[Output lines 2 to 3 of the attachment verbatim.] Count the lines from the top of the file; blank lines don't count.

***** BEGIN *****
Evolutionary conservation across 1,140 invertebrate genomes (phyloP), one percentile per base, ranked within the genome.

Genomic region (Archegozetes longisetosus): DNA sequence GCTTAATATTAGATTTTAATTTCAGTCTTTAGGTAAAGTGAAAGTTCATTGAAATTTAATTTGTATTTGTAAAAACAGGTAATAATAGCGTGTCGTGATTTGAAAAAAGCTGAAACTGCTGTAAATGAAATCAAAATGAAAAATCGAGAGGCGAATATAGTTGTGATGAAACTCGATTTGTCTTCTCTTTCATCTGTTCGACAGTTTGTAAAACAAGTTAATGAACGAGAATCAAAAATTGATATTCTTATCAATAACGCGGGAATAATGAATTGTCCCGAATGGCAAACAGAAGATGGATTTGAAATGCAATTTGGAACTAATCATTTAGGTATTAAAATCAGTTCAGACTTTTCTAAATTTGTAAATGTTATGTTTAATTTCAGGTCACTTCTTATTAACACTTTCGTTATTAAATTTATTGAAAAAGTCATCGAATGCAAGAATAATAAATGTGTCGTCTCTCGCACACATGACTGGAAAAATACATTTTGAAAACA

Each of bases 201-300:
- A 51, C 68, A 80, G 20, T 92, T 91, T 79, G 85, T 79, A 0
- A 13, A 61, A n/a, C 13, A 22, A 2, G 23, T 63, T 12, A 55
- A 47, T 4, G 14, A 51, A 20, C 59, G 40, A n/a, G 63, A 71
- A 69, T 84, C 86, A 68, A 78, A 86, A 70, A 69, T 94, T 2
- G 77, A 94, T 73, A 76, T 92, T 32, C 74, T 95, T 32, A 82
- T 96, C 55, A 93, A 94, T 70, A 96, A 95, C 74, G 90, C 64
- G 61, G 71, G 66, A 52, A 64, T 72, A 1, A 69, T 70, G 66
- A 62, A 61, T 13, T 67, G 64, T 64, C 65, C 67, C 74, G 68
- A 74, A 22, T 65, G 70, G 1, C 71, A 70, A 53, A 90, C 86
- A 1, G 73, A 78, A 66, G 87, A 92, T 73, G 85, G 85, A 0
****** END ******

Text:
Genomic region (Archegozetes longisetosus): DNA sequence GCTTAATATTAGATTTTAATTTCAGTCTTTAGGTAAAGTGAAAGTTCATTGAAATTTAATTTGTATTTGTAAAAACAGGTAATAATAGCGTGTCGTGATTTGAAAAAAGCTGAAACTGCTGTAAATGAAATCAAAATGAAAAATCGAGAGGCGAATATAGTTGTGATGAAACTCGATTTGTCTTCTCTTTCATCTGTTCGACAGTTTGTAAAACAAGTTAATGAACGAGAATCAAAAATTGATATTCTTATCAATAACGCGGGAATAATGAATTGTCCCGAATGGCAAACAGAAGATGGATTTGAAATGCAATTTGGAACTAATCATTTAGGTATTAAAATCAGTTCAGACTTTTCTAAATTTGTAAATGTTATGTTTAATTTCAGGTCACTTCTTATTAACACTTTCGTTATTAAATTTATTGAAAAAGTCATCGAATGCAAGAATAATAAATGTGTCGTCTCTCGCACACATGACTGGAAAAATACATTTTGAAAACA

Each of bases 201-300: